Rumsey Punch: What Judge Gorsuch Could Bring To The Court Is Cause For Alarm


So here comes the judge. After a promo build-up that some compared to The Apprentice, President Donald Trump ended the suspense that he’d purposely created by nominating arch conservative Judge Neil Gorsuch in a live Tuesday night broadcast from the White House to fill the seat left vacant since last February when Justice Antonin Scalia died at a Texas ranch resort. Gorsuch, a 49-year-old Coloradan, who was skiing in the Rockies when he heard the news, was so distraught over his mentor’s death that he cried all the way down the slope.

Now the tears are falling down Lady Justice’s face.

Ten years ago, President George W. Bush had nominated Gorsuch to the 10th Circuit Court in Denver, and the Harvard Law grad was confirmed by a voice vote. Eric Citron, a Supreme Court blogger, regards Gorsuch as possibly even more conservative than Scalia. On the campaign trail, Trump had said he would nominate jurists who opposed abortion and supported gun rights. Regarding LGBTQ rights, Gorsuch has been described as a “religious liberty enthusiast,” which means he supports the right of private companies to discriminate against gays.

Until the announcement, Trump had kept speculation alive by saying he was going to choose between Gorsuch and Judge Thomas Hardiman, 51, a Massachusetts native whom Bush had nominated to U.S. District Court for western Pennsylvania in 2003. Four years later, Hardiman was unanimously approved by the Senate to the U.S. Court of Appeals for the 3rd Circuit, where he still serves with Trump’s sister, Judge Maryanne Trump Barry. Fluent in Spanish and married to a Democrat, Hardiman reportedly had “more in common with Justice Sonia Sotomayor” than Scalia, according to one SCOTUS blogger. That probably was the deal breaker for Steve Bannon, Trump’s white supremacist advisor.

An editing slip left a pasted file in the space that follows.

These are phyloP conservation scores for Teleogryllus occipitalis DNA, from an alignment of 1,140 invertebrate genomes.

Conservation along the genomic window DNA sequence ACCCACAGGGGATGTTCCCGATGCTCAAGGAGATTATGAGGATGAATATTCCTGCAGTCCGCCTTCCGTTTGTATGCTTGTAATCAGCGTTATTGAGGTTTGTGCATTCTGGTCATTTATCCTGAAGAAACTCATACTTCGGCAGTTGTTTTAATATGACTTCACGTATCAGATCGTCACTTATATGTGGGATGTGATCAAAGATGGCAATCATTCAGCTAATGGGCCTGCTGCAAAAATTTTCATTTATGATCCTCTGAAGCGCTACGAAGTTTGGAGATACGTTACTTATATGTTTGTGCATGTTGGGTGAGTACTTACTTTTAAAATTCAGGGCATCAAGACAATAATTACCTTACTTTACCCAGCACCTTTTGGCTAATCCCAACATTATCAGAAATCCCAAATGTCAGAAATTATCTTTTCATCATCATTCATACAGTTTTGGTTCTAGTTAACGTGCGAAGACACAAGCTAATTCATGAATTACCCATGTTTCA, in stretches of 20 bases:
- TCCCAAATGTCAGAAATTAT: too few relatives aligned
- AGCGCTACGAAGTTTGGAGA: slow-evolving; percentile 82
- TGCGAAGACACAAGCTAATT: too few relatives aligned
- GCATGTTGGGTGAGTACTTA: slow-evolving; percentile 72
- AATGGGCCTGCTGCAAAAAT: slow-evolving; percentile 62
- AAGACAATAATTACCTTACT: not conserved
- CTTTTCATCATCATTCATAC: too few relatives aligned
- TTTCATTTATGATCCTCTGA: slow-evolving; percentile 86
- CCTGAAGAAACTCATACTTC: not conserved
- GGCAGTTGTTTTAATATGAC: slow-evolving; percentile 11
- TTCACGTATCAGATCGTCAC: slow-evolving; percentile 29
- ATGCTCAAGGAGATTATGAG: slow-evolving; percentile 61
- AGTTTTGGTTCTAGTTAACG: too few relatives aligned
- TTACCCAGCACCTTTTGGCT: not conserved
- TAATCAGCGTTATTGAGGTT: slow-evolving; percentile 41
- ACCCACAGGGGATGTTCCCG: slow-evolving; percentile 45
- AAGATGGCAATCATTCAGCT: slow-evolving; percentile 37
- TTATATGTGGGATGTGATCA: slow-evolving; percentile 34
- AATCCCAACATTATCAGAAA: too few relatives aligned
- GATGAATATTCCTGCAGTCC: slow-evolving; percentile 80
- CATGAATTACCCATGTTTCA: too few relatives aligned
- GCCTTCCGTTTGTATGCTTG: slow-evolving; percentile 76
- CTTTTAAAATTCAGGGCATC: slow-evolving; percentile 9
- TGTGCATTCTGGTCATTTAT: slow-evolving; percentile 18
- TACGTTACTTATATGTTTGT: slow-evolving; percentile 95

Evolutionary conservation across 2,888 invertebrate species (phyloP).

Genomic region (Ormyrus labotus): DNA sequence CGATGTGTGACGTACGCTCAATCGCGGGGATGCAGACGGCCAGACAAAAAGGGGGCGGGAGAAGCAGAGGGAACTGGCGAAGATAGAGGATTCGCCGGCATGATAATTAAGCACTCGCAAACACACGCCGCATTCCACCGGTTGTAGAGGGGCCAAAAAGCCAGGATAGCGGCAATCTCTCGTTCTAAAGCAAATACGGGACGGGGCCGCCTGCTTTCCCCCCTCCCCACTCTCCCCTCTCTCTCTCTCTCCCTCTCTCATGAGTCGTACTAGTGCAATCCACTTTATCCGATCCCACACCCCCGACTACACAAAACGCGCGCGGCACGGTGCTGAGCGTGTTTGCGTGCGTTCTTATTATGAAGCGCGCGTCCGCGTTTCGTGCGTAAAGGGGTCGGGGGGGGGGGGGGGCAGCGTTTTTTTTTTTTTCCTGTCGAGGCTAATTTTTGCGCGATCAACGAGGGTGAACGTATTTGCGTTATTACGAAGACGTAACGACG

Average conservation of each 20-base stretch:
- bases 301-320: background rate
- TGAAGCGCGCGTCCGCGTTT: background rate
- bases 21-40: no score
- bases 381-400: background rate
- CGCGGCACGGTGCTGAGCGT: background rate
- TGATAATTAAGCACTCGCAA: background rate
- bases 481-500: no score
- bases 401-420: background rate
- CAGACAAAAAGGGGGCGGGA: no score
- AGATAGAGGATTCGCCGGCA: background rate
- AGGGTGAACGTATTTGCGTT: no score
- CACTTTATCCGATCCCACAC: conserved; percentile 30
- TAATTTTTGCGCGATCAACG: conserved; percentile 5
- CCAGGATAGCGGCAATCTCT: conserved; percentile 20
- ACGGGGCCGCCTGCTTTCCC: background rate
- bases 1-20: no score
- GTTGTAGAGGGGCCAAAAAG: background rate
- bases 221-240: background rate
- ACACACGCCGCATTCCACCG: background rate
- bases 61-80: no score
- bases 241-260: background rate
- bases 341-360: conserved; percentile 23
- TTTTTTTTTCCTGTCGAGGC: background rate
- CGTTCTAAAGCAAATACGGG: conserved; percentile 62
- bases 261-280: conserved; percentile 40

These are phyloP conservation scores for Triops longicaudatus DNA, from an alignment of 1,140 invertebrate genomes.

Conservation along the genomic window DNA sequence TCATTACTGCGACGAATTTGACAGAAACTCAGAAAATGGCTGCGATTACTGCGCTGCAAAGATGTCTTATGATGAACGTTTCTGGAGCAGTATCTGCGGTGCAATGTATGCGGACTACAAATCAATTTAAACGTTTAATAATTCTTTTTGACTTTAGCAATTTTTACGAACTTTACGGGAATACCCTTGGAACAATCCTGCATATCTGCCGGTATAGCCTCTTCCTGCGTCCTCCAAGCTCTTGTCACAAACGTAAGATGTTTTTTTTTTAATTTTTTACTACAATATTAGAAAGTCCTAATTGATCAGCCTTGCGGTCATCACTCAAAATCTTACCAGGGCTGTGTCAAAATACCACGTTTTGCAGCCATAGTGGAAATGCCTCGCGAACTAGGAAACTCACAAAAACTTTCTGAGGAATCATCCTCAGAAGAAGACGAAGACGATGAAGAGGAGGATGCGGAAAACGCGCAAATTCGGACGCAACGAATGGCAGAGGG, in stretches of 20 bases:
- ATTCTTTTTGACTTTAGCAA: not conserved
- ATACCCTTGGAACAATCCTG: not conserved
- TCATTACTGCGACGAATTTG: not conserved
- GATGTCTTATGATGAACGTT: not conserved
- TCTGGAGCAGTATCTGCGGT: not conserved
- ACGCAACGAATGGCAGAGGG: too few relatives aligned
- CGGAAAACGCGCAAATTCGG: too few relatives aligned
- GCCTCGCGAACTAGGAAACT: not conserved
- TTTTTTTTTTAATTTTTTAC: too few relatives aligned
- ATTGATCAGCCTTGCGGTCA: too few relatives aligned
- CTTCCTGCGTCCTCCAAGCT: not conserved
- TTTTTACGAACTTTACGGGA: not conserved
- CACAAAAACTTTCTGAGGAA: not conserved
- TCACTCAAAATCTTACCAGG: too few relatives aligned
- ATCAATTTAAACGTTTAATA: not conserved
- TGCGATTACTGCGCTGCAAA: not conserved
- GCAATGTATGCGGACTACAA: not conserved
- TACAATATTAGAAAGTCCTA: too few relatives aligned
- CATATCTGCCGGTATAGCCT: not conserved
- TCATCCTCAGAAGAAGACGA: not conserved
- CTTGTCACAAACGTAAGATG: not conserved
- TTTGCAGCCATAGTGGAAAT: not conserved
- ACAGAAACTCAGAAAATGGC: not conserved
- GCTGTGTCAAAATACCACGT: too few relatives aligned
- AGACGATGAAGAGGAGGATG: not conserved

In a just world, this seat would have been filled last spring. President Obama nominated Judge Merrick Garland, the chief judge of the Court of Appeals for the D.C. Circuit, who was universally respected. Until he wasn’t. U.S. Sen. Orrin Hatch (R-Utah) had said back in 2010 that Garland would be a “consensus nominee” and there’d be “no question” that he would be confirmed for a seat that ultimately went to Judge Elena Kagan. Last year Hatch reportedly called Garland “a fine man.”

But Garland never even got the courtesy of a committee hearing. Senate Majority Leader Mitch McConnell (R-Ky.) put politics above the Constitution. The reactionary Republican kept the seat open so the next president could get his way. The blockage infuriated Democrats on Capitol Hill, and for good reason.

And what, you may ask, would have been the Republicans’ response had the polls been right and Hillary Clinton had actually won the election? Here’s what Sen. John McCain (R-Ariz.) had to say last October, with weeks left to go:

“I promise you that we will be united against any Supreme Court nominee that Hillary Clinton, if she were president, would put up,” McCain said. “I promise you.”